The highly skilled plastic surgeons at Marina del Rey Hospital are well-versed in the assessment and treatment of patients with de Quervain’s disease. There are several surgical and conservative treatment methods available. Upon having your individual case assessed and analyzed, our doctors will suggest a treatment plan to best suit your condition.
De Quervain’s disease, also referred to as the washerwoman’s sprain, is a common type of inflammation of the thumb's tendon lining (tenosynovitis) that causes swelling and creates friction inside the narrow tunnel through which these tendons pass. Patients suffering from de Quervain's experience pain that extends from the base of the thumb and up the forearm. The causes of this condition are not clear, but overusing the thumb through repetitive actions such as grasping, racquet sports, gardening, workplace tasks, and inflammatory disorders such as rheumatoid arthritis can act as triggering factors. De Quervain's can also develop in woman that are pregnant (often during the last trimester) or breastfeeding. As a result, de Quervain’s disease is eight to ten times more common in women than in men.
Surgical treatment may be recommended when the symptoms of de Quervain’s Disease are severe, or when conservative treatments are unsuccessful. The main objective of surgery is to open up the thumb compartment, or sheath, to create more space and allow the movement of the swollen tendons. The surgical release of tendons is done as an outpatient procedure, meaning the patient can return home on the same day. The operation may be performed under local or regional anesthesia. During the procedure, a portion of the tendon sheath may be excised or a step cut may be made, followed by the suturing of a strand of the sheath back over the tendons. Patients can resume normal activities once they feel comfortable using their hands.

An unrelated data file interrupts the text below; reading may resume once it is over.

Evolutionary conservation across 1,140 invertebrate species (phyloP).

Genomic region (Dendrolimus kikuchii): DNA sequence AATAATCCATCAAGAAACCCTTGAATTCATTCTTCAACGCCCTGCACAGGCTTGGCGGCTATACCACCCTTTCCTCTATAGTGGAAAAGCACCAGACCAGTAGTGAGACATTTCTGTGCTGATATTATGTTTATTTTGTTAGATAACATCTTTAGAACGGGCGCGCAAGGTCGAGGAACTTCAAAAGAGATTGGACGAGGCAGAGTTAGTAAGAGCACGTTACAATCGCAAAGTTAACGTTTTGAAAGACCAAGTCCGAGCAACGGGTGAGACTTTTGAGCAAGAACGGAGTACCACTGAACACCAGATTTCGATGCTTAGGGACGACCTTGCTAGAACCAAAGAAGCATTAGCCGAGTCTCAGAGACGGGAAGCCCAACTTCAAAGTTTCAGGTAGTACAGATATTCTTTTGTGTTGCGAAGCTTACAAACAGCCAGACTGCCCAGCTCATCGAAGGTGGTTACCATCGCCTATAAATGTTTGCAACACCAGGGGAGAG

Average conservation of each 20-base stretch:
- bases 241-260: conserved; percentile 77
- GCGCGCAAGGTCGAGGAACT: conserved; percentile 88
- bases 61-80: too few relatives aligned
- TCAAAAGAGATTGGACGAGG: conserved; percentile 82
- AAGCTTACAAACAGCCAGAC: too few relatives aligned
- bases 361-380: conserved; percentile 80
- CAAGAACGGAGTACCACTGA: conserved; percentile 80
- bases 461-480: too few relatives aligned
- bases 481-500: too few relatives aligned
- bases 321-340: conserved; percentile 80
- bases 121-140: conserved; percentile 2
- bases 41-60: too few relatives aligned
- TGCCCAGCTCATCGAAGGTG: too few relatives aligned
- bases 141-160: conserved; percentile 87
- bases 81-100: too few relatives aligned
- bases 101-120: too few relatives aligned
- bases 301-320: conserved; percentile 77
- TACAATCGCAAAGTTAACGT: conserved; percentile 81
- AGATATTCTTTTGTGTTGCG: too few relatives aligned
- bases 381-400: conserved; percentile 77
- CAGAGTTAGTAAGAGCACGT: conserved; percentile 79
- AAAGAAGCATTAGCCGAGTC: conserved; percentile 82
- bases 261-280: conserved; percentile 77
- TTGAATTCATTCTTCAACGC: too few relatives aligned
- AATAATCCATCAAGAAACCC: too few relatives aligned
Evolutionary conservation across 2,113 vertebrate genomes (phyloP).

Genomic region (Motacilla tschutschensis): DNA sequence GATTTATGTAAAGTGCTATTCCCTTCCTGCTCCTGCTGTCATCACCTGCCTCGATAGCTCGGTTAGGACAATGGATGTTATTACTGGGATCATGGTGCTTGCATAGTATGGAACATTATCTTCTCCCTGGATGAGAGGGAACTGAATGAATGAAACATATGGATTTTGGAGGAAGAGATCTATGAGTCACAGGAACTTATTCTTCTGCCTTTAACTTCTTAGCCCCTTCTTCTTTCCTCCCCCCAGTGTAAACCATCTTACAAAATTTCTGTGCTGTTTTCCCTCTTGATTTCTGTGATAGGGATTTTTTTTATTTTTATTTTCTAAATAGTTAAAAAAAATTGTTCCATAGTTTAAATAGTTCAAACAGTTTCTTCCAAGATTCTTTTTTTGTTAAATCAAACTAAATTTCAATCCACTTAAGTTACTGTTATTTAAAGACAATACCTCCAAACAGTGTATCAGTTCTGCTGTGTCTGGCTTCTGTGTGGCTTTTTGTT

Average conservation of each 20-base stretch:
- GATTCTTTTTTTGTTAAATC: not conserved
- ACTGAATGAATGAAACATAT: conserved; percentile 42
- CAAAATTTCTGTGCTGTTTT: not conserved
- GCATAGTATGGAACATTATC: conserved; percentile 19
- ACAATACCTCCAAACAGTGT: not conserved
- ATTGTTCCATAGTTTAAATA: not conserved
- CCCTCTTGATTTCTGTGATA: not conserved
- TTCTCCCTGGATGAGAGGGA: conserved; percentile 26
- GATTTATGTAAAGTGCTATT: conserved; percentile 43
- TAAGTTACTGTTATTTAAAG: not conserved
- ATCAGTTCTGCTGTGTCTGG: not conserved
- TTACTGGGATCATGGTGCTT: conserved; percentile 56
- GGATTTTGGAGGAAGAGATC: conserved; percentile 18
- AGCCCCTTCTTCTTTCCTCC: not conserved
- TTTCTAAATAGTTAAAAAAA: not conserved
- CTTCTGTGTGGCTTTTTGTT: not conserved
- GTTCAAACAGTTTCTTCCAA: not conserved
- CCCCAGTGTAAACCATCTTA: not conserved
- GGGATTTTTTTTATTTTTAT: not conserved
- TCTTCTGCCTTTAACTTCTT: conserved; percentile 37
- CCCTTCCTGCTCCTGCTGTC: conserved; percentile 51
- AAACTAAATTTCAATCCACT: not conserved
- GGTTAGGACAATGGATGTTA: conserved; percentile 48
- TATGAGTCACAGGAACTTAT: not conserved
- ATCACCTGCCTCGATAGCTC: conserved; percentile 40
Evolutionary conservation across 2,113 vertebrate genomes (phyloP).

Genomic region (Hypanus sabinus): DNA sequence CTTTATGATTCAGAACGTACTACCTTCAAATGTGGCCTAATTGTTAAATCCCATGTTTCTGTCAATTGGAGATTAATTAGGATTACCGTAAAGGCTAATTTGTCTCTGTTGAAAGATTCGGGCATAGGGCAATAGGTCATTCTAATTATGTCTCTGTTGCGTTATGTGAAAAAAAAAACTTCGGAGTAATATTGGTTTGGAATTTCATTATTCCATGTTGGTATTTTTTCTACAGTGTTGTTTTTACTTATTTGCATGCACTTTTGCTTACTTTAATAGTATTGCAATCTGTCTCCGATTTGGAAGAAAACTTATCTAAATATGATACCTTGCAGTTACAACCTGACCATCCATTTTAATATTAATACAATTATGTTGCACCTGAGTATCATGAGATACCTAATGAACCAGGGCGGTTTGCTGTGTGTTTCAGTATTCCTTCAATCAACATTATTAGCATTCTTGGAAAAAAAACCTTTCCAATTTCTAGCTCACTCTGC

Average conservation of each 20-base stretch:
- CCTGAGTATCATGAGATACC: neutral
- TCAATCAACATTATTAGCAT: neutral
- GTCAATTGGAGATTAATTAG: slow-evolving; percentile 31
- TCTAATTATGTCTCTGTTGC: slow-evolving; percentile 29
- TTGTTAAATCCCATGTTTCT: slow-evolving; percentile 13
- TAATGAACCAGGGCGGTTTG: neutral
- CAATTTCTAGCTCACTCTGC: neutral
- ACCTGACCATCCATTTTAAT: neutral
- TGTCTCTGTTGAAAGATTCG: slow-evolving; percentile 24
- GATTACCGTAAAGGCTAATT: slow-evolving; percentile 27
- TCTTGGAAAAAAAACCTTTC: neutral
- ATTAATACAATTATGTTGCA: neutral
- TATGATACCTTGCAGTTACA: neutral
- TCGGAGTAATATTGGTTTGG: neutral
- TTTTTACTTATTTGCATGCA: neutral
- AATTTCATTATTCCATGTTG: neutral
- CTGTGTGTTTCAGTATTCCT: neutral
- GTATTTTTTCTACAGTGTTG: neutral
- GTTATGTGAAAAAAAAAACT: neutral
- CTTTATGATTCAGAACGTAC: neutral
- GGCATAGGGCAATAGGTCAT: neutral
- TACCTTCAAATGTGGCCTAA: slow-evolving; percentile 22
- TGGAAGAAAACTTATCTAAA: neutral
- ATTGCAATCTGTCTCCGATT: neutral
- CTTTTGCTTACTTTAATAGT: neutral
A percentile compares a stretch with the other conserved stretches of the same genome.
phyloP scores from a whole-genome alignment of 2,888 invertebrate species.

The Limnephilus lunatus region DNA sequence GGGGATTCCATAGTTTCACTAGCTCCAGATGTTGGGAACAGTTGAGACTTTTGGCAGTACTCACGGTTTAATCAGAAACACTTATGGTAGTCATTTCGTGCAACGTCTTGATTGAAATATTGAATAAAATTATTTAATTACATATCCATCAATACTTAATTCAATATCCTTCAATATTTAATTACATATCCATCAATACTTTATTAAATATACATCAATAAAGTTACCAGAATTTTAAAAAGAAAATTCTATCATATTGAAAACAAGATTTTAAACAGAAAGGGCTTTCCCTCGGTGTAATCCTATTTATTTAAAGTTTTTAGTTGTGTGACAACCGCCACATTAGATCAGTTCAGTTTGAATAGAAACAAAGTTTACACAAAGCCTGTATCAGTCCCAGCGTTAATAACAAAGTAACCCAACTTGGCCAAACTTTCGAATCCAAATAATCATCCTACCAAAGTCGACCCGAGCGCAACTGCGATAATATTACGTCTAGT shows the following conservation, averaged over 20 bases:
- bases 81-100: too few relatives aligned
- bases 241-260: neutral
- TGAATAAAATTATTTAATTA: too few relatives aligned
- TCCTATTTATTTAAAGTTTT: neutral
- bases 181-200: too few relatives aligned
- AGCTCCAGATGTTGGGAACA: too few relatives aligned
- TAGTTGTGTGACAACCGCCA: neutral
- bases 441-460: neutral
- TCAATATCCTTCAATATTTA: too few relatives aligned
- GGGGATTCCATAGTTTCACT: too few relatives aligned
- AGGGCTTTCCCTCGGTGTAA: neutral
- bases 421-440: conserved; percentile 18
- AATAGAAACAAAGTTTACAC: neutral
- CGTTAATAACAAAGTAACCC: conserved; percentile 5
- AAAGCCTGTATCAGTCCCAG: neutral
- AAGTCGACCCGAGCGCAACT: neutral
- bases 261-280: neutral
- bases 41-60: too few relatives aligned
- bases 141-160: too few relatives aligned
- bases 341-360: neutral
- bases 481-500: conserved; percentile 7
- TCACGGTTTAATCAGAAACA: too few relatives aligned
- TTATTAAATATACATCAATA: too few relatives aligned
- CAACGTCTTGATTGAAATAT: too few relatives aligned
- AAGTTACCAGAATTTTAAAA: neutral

The treatment for de Quervain’s disease aims to relieve the inflammation, to preserve normal thumb movements, and to avoid recurrences. A symptomatic relief may be expected within four to six weeks of treatment, if treatment is initiated during the early stages of the disease.
Pain and swelling at the base of the thumb are the main symptoms of de Quervain’s disease. These symptoms may start suddenly or develop over a period of time. If left untreated, the pain may extend to the wrist and forearm. Patients may also experience difficulty moving the thumb and wrist, especially while trying to grasp objects. Sometimes, a fluid-filled cyst may accompany the swelling. A "catch" or a "snap" may also be felt during thumb movements.
In order to correctly diagnose de Quervain’s disease, a doctor will perform a careful physical examination of the affected hand, during which pressure will be applied to the base of the thumb in order to check for pain. In addition, the doctor will perform a Finkelstein test, during which the patient is asked to bend the thumb over the palm, and then bend all the other fingers over the thumb. Subsequently, the patient will be told to move their wrist towards their little finger. If this maneuver elicits pain at the base of the thumb, the diagnosis of de Quervain’s disease is confirmed.
The risk factors that contribute to the development of de Quervain’s disease include:
The chronic overuse of the wrist is the main cause of de Quervain’s disease. Repeated movements of the wrist result in the irritation and inflammation of the sheath covering the tendons. Activities such as racquet sports, gardening, and other similar tasks may aggravate symptoms of de Quervain's. Other causes can include a traumatic injury to the thumb or wrist leading to the formation of scar tissue, inflammatory conditions such as rheumatoid arthritis, and pregnancy.
The following alternative therapies are considered beneficial in treating the symptoms of de Quervain’s disease:
De Quervain’s disease can be prevented by taking certain precautions that include:
Are you experiencing symptoms that resemble de Quervain’s disease? You can learn more about de Quervain’s disease by getting in touch with our skilled plastic surgeons at Marina del Rey Hospital.
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